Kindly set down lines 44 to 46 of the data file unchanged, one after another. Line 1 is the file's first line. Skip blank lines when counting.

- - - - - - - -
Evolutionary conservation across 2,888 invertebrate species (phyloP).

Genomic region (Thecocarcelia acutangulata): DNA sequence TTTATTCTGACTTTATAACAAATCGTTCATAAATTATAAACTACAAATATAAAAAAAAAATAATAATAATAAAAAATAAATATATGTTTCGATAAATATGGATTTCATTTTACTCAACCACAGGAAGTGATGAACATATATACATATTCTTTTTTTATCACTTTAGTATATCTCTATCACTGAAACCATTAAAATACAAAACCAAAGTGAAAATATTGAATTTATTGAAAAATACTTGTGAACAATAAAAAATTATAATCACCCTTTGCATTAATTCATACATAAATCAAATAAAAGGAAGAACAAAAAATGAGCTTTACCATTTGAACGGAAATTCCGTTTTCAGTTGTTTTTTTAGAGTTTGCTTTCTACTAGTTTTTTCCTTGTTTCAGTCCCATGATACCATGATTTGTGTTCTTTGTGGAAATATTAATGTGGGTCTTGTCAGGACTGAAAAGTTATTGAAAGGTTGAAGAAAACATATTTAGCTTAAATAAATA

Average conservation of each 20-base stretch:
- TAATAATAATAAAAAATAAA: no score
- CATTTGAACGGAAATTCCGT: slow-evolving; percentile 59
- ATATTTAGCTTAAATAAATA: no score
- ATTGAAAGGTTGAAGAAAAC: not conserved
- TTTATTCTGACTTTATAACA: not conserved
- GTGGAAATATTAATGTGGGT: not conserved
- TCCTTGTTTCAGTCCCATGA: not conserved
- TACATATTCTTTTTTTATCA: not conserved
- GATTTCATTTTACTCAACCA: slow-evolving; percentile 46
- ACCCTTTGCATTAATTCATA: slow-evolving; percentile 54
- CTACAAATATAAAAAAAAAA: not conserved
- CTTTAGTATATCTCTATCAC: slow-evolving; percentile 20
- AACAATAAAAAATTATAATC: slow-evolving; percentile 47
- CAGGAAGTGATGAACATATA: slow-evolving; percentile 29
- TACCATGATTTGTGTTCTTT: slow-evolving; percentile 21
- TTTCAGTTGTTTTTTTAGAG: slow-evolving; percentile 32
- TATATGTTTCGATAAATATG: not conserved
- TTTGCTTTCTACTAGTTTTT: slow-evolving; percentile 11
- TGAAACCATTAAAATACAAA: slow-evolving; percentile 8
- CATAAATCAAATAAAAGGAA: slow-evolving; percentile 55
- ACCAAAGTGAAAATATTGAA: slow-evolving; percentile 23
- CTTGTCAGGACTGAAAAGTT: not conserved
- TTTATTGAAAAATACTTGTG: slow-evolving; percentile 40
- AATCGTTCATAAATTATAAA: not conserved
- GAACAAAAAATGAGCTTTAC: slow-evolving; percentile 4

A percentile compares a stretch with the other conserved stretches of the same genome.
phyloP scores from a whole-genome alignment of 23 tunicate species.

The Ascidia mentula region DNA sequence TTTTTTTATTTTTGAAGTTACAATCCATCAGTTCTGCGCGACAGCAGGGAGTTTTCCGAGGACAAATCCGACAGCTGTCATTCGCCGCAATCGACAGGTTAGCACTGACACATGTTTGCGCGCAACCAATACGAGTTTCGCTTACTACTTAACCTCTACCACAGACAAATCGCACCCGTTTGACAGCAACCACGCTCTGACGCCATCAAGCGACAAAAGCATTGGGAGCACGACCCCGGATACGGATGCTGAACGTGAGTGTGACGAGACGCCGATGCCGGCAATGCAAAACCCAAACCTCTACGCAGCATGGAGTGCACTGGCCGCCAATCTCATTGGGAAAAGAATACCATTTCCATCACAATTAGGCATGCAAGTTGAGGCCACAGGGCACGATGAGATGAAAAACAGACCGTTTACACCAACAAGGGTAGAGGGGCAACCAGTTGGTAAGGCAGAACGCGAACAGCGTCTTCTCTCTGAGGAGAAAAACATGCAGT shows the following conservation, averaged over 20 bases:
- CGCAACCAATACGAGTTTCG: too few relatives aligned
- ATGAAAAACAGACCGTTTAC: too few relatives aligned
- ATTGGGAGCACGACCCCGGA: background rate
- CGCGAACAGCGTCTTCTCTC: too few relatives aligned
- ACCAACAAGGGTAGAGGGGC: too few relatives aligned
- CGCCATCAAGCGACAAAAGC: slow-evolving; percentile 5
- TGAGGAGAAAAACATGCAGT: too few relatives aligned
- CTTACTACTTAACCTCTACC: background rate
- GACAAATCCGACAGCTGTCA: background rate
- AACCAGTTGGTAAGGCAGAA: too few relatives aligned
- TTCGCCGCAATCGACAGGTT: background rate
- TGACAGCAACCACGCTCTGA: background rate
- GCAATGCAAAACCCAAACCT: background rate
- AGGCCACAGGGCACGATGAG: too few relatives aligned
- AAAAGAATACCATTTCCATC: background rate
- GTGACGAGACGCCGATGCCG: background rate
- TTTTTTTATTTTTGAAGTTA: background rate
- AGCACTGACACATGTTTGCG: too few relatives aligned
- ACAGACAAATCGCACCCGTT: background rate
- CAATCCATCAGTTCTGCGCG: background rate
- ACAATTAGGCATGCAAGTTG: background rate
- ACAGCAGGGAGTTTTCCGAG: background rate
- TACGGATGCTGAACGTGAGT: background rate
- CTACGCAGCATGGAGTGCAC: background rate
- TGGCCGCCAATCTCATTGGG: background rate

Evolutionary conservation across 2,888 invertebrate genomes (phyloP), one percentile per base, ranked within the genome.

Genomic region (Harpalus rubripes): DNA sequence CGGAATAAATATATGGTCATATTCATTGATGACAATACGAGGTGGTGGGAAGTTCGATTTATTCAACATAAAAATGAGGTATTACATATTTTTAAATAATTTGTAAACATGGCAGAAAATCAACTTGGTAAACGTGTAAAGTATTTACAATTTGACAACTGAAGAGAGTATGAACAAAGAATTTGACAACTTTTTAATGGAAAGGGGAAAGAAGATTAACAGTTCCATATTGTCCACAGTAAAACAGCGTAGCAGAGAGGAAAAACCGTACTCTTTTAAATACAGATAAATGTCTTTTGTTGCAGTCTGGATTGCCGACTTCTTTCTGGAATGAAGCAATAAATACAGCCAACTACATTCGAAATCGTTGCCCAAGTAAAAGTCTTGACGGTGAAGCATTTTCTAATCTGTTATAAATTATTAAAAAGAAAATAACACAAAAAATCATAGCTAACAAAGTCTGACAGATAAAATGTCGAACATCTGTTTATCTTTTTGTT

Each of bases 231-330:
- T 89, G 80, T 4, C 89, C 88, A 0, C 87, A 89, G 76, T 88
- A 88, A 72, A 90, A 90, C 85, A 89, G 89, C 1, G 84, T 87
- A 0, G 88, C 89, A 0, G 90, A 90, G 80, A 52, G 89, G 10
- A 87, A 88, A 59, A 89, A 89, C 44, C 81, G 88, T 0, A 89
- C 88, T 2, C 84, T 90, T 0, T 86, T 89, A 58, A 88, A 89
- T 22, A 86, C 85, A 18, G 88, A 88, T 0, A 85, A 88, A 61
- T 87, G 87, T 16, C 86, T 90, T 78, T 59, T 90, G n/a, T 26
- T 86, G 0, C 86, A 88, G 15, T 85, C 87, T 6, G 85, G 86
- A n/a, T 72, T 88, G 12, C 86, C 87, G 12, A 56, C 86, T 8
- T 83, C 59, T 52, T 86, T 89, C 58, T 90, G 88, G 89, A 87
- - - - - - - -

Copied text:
- GCAATGCAAAACCCAAACCT: background rate
- AGGCCACAGGGCACGATGAG: too few relatives aligned
- AAAAGAATACCATTTCCATC: background rate